Ethiopia is one of Africa’s fastest growing economies, with a 33 per cent reduction in poverty since 2000, according to the World Bank. Smallholder farmers account for the largest group of poor people in Ethiopia, with many families still struggling to access basic infrastructure such as water and sanitation. Because these farmers rely on the land to earn a living, they are extremely vulnerable to extreme weather events, such as drought.

We help smallholder farmers, especially women, to improve their nutrition and income through:

  • growing climate- and disease-resistant potatoes

  • building long-term potato storage facilities

  • accessing up-to-date market information

  • learning book-keeping and business skills.

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Malawi is one of the poorest countries in the world, with half its population below the poverty line, and a quarter trapped in extreme poverty. 85 per cent of people live in rural areas, and struggle to access water, sanitation and health care. Like other African nations, Malawi is extremely vulnerable to drought, which can devastate farmers’ livelihoods.

Working with ourĀ local partners, we help families to improve their income and nutrition by:

  • growing climate- and disease-resistant crops

  • establishing ‘victory’ gardens that produce vegetables for household consumption and sale

  • learning book-keeping and business skills.

We also help vulnerable villages to access clean water, reducing the incidence of water-borne and diarrhoeal disease – leading causes for child mortality. We help to:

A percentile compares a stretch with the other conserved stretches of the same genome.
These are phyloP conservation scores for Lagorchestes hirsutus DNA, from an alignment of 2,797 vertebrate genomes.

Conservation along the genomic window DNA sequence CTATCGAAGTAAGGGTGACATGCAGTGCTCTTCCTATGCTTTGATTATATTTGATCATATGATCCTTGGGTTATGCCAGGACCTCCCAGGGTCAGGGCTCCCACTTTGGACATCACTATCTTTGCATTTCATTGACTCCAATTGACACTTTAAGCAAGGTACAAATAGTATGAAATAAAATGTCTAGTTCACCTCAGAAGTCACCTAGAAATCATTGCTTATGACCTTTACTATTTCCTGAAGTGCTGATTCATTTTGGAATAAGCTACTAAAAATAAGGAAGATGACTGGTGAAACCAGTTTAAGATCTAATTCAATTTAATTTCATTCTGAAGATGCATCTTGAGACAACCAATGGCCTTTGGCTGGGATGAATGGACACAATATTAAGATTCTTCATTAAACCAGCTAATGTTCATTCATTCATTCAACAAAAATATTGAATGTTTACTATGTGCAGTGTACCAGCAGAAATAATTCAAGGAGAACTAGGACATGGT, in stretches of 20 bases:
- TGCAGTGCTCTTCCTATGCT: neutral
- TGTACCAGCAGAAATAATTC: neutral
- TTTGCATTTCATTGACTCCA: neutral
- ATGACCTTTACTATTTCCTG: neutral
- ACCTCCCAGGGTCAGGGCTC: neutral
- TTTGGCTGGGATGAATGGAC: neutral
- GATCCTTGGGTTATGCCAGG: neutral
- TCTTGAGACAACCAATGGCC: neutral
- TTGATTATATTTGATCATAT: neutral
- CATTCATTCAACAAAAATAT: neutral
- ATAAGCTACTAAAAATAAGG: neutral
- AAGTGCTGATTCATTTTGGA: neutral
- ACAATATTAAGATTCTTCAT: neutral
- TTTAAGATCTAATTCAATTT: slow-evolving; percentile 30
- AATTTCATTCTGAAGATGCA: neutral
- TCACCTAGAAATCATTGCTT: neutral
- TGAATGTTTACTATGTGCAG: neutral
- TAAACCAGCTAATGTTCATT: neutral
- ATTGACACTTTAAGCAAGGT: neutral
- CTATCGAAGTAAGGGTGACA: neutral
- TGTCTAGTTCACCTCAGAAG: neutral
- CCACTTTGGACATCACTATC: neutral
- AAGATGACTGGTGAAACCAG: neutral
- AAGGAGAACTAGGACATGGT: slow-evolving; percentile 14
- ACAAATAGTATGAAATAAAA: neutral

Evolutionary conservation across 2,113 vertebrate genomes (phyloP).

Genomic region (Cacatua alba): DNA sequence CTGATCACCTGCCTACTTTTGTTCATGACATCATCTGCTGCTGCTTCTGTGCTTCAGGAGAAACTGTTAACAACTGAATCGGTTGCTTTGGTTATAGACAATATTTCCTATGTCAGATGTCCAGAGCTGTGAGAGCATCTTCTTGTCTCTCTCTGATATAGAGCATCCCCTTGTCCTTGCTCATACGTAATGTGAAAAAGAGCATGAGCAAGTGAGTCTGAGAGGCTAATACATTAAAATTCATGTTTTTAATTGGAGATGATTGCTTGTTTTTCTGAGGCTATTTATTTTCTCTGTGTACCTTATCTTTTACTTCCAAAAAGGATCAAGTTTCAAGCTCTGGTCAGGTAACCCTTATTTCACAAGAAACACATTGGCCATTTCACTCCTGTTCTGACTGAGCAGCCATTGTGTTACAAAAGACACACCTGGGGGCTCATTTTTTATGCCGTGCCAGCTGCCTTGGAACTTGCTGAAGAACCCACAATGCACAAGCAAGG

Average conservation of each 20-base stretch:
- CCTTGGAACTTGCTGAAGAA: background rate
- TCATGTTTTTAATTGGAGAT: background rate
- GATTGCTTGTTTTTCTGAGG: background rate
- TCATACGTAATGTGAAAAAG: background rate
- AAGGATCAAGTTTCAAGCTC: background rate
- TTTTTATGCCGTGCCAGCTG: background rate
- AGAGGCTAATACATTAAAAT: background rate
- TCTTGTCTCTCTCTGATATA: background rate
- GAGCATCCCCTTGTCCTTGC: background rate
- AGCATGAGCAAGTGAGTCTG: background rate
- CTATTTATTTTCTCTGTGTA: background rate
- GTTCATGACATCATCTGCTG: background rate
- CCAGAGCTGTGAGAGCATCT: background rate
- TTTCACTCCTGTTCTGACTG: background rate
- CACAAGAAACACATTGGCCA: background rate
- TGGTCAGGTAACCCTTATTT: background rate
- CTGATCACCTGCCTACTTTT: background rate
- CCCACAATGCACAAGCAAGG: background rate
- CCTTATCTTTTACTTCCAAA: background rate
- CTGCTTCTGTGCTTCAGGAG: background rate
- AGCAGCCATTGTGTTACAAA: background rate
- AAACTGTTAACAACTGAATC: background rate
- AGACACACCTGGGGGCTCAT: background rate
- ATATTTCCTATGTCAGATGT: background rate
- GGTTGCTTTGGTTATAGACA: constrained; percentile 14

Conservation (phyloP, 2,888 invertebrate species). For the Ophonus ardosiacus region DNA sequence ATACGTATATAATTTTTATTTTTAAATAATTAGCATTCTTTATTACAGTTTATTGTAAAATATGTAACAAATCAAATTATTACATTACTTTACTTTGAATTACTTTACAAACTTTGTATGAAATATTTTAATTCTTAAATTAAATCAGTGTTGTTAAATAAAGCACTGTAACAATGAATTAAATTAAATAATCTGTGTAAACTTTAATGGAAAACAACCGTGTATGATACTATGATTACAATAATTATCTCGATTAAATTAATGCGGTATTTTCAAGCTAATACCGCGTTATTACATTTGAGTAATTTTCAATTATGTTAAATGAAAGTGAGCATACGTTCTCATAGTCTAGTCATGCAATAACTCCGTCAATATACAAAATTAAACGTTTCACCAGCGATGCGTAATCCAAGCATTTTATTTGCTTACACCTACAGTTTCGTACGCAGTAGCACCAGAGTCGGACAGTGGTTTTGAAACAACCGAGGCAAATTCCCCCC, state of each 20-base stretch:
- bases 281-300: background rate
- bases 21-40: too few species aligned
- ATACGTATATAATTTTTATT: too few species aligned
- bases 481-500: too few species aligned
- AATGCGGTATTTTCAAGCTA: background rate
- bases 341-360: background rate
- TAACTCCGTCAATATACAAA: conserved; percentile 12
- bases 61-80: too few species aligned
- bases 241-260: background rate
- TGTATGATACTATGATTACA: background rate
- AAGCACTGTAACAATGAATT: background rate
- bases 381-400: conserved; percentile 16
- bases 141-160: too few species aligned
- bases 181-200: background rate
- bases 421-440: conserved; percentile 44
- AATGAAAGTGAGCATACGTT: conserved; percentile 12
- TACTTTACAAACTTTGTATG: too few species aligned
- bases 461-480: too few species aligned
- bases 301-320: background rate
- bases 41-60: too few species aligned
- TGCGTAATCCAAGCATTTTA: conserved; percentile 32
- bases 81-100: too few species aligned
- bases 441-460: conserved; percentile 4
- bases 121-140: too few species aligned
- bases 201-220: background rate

• install new water points

  • upgrade old and damaged water points

  • train local water point committees (mostly women) in how to maintain their water system

  • conduct hygiene and sanitation training

  • install chlorine dispensers to maintain water quality

  • test and monitor water quality to ensure it is of drinking standard.

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Almost 50 per cent of the population lives in poverty in Mozambique, where the benefits of economic growth have not been shared equally. Just four per cent of households in rural areas have access to sanitation. Smallholder farmers have difficulty growing produce in a changing climate, and accessing or competing in the marketplace.

We help smallholder farmers to:

  • grow climate- and disease-resistant potatoes

  • learn business and accounting skills

  • lobby governments for greater support

  • develop an online platform to market their products.


Poverty is slowly declining in Tanzania, especially in urban areas, but over 13 million people still live on less than $2 per day. In rural areas, many households struggle to grow enough food, leading to high rates of stunting in children. Reliance on agriculture leaves many families vulnerable to climate shocks such as drought, which can lead to hunger, malnutrition and disease.

In Tanzania, we work with Maasai communities to:

  • provide training on energy and agriculture technology

  • conduct research and training in pasture and water management

  • create sustainable pastoral livelihoods

  • establish health clinics and offer free treatment for those who can’t afford to pay.


According to the United Nations, 76 per cent of rural households live in poverty. Low employment, reliance on rain-fed agriculture, and lack of access to water are major contributors to the high rates of poverty and food insecurity. We work with rural communities to alleviate hunger and malnutrition by:

  • improving access to agriculture technologies

  • training farmers in growing climate-smart crops and raising livestock

  • linking producers with markets

  • improving knowledge-sharing and resource management in communities

  • building dams and irrigation systems.

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